“ • I believe as my fathers taught,' said Rebecca. Submit to thy fate-embrace our Rebecca ; and may God forgive my belief religion, and thou shalt go forth in such if erroneous ! But you, Sir Knight, what state, that many a Norman lady shall yield is yours, when you appeal without scruple as well in pomp as in beauty to the favouto that which you deem most holy, even rite of the best lance among the defenders of while you are about to transgress the most the Temple.' solemn of your vows as a knight, and as a 56 • Submit to my fate !' said Rebecca man of religion ?
• and sacred Heaven! to what fate? -em“ It is gravely and well preached, 0 brace thy religion ! and what religion can it daughter of Sirach !' answered the Temp. be that harbours such a villain ?--thou the lar; but, gentle Ecclesiastica, thy narrow best lance of the Templars !--craven Knight! Jewish prejudices make thee blind to our --forsworn Priest ! I spit at thee, and I high privilege. Marriage were an endur- defy thee. The God of Abraham's promise ing crime on the part of a Templar; but hath opened an escape to his daughtereven what lesser folly I may practise, I shall from this abyss of infamy.' speedily be absolved from at the next Pre " As she spoke, she threw open the latticed ceptory of our Order. Not the wisest of window which led to the bartizan, and in an monarchs, not his father, whose examples instant after, stood on the very verge of the you must needs allow are weighty, claimed parapet, with not the slightest screen be. wider privileges than we poor soldiers of the tween her and the tremendous depth below. Temple of Zion have won by our zeal in its Unprepared for such a desperate effort, for defence. The protectors of Solomon's Tem. she had hitherto stood perfectly motionless, ple may claim licence by the example of Bois-Guilbert had neither time to intercept Solomon.'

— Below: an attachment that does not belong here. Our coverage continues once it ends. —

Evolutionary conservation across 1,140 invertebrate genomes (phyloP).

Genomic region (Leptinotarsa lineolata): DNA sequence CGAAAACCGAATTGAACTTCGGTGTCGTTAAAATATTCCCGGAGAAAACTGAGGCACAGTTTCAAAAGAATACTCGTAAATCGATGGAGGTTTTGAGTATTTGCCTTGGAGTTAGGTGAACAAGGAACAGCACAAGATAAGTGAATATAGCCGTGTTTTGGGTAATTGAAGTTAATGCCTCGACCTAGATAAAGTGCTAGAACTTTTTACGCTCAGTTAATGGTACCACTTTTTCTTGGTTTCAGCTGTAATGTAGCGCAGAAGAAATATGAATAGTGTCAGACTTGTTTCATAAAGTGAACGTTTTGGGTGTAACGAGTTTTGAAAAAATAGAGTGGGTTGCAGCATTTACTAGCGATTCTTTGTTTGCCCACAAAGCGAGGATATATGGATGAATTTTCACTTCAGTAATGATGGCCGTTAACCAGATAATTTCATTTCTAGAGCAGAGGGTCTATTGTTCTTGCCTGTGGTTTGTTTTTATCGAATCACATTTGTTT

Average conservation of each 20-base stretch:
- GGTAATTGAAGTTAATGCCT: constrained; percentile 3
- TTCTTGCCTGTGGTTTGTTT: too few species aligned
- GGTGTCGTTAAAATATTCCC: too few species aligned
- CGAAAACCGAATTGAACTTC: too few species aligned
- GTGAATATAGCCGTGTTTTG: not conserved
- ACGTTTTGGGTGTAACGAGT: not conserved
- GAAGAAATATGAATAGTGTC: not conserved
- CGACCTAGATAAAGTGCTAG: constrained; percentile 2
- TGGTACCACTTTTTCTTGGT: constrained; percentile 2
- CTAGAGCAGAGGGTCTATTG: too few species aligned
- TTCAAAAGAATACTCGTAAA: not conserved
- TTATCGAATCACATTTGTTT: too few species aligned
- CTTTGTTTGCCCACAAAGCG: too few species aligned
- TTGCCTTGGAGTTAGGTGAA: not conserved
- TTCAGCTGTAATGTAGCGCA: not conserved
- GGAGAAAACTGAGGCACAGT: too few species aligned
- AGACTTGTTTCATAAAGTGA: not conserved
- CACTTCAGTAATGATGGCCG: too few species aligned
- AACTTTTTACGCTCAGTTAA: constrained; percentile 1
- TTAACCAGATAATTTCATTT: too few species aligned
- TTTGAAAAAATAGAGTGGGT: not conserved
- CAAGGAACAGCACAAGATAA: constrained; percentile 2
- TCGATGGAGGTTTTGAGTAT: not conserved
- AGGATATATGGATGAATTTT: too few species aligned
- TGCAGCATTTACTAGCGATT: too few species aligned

nor to stop her. ' As he offered to advance, “If thou readest the Scripture,' said she exclaimed, “Remain where thou art, the Jewess, and the lives of the saints, proud Templar, or at thy choice advance ! only to justify thine own license and profli- one foot nearer, and I plunge myself from gacy, thy crime is like that of him who ex the precipice; my body shall be crushed out tracts poison from the most healthful and of the very form of humanity upon the necessary herbs.'